What, exactly, does Katz mean when he writes that “We promised to keep our hands off editorial [and] this seems to be getting closer to that line”?
“In my opinion,” writes Sprague, “[the email] shows Bob Hall acting on Norcross’ behalf since he is the only owner copied on the email interfering with the content of editorial by attempting to direct changes in the Sunday paper, requiring Katz to admonish Hall that Hall is getting close to the line.”
In this instance, the evidence of Norcross’s interference would be that he is CC’d on the email exchange. According to the email record provided, however, it isn’t Hall that first CCs Norcross. It’s Katz. Further, Sprague seems to be suggesting that firing the paper’s Sunday editor, as Hall advocated, would effect the paper’s editorial content, causing Katz to admonish Hall that he is “getting close to the line” of violating the operating agreement not to interfere in editorial.
Of course, as publisher, Hall isn’t actually bound by this pledge of non-interference. If he was, Marimow would essentially occupy a kind of editor-for-life position, in which any change in editorship would affect the paper’s content and thereby become verboten. And so Sprague’s opinion, that Hall was merely acting as Norcross’s bagman, is crucial.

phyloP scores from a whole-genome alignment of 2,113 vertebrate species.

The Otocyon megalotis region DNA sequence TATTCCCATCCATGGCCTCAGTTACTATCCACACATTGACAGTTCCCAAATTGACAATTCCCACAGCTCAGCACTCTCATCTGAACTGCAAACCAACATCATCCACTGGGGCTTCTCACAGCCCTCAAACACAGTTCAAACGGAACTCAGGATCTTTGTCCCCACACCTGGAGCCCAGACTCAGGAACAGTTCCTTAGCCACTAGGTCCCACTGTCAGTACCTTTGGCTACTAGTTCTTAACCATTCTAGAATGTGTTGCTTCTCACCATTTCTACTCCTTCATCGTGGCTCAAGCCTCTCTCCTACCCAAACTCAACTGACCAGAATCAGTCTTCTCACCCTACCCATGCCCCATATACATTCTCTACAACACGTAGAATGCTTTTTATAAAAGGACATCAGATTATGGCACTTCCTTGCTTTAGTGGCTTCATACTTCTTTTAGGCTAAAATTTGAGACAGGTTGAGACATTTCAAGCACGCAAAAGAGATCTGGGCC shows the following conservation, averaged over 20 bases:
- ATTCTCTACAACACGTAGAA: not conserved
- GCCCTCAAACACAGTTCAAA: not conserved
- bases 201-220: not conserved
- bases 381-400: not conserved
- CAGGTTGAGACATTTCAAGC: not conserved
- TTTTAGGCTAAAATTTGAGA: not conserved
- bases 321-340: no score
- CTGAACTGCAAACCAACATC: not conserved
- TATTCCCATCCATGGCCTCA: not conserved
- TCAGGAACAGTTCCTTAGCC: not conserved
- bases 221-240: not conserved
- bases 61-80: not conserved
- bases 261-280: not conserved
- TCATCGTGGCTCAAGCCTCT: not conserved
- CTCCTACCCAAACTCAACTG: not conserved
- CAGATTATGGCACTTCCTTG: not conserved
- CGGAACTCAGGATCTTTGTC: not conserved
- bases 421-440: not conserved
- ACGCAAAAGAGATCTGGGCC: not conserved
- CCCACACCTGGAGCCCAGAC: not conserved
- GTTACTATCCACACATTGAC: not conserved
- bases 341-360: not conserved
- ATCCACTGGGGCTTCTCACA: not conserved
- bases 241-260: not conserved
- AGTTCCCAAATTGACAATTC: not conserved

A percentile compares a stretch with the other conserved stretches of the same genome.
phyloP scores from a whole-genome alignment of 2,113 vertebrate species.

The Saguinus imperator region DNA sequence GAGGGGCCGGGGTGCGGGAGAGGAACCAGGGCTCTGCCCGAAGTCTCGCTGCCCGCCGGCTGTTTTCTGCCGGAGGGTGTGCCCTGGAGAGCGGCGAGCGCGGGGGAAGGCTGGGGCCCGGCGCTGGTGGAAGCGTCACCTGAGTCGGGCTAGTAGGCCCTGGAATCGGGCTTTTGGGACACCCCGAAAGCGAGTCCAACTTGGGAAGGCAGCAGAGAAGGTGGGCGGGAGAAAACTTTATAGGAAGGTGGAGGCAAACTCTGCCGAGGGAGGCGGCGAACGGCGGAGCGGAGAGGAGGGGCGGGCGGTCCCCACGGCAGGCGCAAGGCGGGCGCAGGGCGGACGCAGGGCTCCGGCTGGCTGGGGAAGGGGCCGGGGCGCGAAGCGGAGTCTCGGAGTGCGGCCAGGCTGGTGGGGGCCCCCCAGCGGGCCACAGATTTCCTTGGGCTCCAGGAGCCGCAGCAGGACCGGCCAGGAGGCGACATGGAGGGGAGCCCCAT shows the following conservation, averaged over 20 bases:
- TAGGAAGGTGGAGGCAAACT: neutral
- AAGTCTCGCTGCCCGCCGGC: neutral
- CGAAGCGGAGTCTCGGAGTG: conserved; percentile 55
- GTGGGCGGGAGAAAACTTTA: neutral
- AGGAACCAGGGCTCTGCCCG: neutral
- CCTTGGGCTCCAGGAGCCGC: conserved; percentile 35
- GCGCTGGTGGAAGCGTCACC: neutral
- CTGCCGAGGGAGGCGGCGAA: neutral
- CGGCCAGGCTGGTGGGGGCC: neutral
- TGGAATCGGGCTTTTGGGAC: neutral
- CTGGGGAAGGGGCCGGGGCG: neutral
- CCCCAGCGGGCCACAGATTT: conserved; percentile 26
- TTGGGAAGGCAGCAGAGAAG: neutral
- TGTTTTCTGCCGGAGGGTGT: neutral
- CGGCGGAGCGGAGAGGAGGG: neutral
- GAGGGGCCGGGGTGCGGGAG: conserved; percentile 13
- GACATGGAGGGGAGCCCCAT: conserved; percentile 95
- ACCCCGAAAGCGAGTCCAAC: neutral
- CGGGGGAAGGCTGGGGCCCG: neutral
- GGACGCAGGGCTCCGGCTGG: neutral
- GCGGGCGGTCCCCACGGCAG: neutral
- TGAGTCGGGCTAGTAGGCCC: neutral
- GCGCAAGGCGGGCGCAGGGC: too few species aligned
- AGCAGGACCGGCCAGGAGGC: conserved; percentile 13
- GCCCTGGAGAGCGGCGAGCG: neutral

It’s impossible to forecast, with any certainty, just how long witness testimony might last on Wednesday, and how deep down the rabbit hole of Katz V. Norcross we might spiral. Will any evidence be presented that Hall was acting on Norcross’s behalf? Will these emails be discussed in court?
If Sprague can convince a judge that Hall was not authorized to fire Marimow without Katz’s approval, Bill Marimow could plop right back down in his office chair by the end of the week, and the city’s largest media enterprise will be right back where it started — led, if that’s an appropriate term, by a two-man committee that must but can’t agree.
Response from Sprague:
“The leaked email exchange is significant for a number of reasons: (1) It shows Bob Hall acknowledging the authority of the management committee in running the day-to-day operations by recommending to Katz that [two top editors] be fired; and (2) in my opinion it shows Bob Hall acting on Norcross’ behalf since he is the only owner copied on the email interfering with the content of editorial by attempting to direct changes in the Sunday paper, requiring Katz to admonish Hall that Hall is getting close to the line.
The email simply confirms Katz’s understanding of section 5.2 of the operating agreement that hiring and firing decisions are operational and under the authority of the management committee and that only changes in the content of the paper are subject to the prohibition.
Finally, the leak of this email further demonstrates the defendants’ pattern of attempting to smear the good name and reputation of Bill Marimow, a nationally respected editor who won two Pulitzer prizes as a reporter. This email also is part of a smear campaign that now stoops to demeaning two superb journalists… .”